Nobel Peace Laureate Mairead Maguire calls for Suu Kyi to resign over Rohingya crisis
Peace campaigner Mairead Maguire has joined other Nobel laureates in accusing Myanmar leader Aung San Suu Kyi and the nation's military of genocide over their role in violence which forced hundreds of thousands of Rohingya Muslims to flee to Bangladesh.
The laureates, who are on a trip to Bangladesh to visit the sprawling refugee camps where the Rohingya are living, said at a news conference in Dhaka that their fellow Nobel Peace laureate Ms Suu Kyi cannot avoid responsibility.
One of the laureates, Yemen's Tawakkol Karman, urged Ms Suu Kyi to "wake up" or "face prosecution".
While Ms Maguire and Iran's Shirin Ebadi promised to work to bring those responsible to justice.
All three were emotionally charged as they unanimously called the violence against Rohingya "genocide".
Ms Karman said: "There is no other definition, it is genocide, genocide against innocent people.
"Millions of people (have) been displaced from their cities, women (have) been raped, all the women, we met like 100 women, all of them (have) been raped."
She said they were overwhelmed as they talked to the children.
"Most of the children we met ... fled to Bangladesh without their families. Their fathers, their mothers (have) been killed, been murdered," Karman added.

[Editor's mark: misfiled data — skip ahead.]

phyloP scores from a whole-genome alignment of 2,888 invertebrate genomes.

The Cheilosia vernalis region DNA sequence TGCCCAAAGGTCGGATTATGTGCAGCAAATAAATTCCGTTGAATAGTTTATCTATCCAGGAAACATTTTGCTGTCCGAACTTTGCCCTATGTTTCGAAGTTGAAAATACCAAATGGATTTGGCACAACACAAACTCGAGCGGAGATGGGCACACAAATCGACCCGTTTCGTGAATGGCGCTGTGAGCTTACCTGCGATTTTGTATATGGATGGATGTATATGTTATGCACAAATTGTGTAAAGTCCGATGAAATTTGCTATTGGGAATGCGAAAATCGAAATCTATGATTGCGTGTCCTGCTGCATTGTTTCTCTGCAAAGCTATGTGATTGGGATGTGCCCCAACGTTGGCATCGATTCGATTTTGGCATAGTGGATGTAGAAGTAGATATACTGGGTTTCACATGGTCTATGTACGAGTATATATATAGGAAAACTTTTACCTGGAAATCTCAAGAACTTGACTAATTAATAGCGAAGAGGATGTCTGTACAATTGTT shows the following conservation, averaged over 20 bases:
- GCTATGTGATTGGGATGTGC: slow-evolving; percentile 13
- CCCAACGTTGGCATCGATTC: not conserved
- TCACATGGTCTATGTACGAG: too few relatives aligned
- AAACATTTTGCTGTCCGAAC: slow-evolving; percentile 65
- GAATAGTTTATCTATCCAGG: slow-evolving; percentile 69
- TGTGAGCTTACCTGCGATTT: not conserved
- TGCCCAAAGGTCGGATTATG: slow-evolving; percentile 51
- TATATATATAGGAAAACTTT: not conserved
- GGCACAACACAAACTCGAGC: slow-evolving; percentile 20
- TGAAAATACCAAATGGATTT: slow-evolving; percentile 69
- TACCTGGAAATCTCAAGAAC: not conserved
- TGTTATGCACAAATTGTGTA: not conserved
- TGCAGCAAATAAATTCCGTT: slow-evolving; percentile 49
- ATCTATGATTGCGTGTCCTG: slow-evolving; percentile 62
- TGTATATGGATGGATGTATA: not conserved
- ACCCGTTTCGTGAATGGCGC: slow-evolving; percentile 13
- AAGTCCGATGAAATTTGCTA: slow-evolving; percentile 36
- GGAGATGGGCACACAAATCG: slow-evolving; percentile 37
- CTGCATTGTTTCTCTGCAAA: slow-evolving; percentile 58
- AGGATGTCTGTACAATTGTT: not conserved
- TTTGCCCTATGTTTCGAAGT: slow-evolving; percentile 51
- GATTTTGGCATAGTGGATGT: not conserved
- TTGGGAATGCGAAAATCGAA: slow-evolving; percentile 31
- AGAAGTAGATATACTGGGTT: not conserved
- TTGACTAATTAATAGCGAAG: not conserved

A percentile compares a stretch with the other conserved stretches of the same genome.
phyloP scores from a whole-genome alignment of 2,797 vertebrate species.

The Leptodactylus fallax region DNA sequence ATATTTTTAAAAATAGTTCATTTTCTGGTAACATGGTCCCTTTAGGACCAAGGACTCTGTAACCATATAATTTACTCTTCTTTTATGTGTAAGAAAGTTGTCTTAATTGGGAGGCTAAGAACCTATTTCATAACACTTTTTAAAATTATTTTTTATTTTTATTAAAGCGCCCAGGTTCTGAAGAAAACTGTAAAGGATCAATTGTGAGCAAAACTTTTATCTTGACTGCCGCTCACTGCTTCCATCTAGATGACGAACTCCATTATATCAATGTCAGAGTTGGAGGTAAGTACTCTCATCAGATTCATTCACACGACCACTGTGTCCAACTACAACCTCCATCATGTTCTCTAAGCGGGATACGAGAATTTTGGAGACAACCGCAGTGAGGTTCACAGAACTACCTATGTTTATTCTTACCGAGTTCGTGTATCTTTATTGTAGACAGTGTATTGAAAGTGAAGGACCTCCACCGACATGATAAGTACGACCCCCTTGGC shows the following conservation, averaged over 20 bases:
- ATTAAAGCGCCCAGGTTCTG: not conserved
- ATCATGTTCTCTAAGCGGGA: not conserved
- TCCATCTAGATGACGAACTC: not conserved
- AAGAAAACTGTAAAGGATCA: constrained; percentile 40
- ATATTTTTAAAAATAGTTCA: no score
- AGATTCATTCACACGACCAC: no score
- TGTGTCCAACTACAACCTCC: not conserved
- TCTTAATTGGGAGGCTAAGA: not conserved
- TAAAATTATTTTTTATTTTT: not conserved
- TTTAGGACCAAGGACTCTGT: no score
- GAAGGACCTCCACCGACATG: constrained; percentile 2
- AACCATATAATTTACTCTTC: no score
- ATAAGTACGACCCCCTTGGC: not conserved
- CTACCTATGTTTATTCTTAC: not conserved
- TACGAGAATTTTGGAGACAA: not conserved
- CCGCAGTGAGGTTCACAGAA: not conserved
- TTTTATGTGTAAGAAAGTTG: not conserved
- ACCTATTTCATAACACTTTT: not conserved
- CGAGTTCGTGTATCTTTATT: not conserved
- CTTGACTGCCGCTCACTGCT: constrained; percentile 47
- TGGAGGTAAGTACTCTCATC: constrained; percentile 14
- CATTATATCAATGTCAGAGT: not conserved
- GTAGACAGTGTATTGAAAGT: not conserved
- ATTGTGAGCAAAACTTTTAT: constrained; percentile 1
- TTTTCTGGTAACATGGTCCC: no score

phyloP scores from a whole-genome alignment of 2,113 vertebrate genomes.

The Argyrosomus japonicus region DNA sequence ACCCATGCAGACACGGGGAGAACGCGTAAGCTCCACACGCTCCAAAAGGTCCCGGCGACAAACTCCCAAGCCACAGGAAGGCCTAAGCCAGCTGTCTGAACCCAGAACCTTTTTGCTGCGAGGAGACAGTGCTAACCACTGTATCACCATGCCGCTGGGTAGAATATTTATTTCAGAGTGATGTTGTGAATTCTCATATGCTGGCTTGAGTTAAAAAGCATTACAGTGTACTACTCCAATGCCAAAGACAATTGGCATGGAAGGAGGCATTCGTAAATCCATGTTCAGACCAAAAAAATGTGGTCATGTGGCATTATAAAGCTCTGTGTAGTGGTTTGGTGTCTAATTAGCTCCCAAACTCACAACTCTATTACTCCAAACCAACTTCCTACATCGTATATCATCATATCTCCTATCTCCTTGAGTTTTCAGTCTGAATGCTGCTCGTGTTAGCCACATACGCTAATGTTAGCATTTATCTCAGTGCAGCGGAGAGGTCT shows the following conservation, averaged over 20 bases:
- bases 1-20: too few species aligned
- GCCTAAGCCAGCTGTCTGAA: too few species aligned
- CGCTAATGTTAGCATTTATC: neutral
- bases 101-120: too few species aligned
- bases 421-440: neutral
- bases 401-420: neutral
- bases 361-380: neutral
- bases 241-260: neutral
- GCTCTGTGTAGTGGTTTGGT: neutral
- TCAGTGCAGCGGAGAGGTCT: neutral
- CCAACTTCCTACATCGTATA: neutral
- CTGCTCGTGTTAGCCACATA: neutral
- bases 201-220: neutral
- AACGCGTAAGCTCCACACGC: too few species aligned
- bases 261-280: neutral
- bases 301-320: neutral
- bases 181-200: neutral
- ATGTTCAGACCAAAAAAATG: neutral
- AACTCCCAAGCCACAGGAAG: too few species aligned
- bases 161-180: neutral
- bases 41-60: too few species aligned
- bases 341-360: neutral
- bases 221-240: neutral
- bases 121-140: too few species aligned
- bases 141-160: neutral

She said that as Myanmar's leader, Ms Suu Kyi should not be silent.
"She did not tell the truth to the world. She should stop her silence, she should wake up and stop this genocide."
She urged Ms Suu Kyi to resign, otherwise she will "face prosecution".
Ms Maguire said they were looking for legal options to ensure justice, saying: "We plan to take (Myanmar's) government to the international court of justice."
Ms Ebadi also criticised her native country, Iran, and other Middle Eastern Islamic nations, including Saudi Arabia, Qatar and the United Arab Emirates, for not doing enough for the Rohingya.
The laureates also met Bangladeshi prime minister Sheikh Hasina and promised to work toward resolving the crisis.
Some 700,000 Rohingya have fled to Bangladesh since late August 2017, when Myanmar's military retaliated following attacks on security posts by a Rohingya insurgent group.
In November, Myanmar and Bangladesh signed an agreement to gradually repatriate the Rohingya in "safety, security and dignity," but the process has been delayed.
Buddhist-majority Myanmar does not recognise the Rohingya as an official ethnic group, and they face intense discrimination and persecution. Burmese authorities maintain that security operations in Rakhine state have been aimed at clearing out insurgents.
Bangladesh said it will not repatriate any Rohingya against their will, but has urged the international community to continue to put pressure on Burma to create conditions for a sustainable repatriation.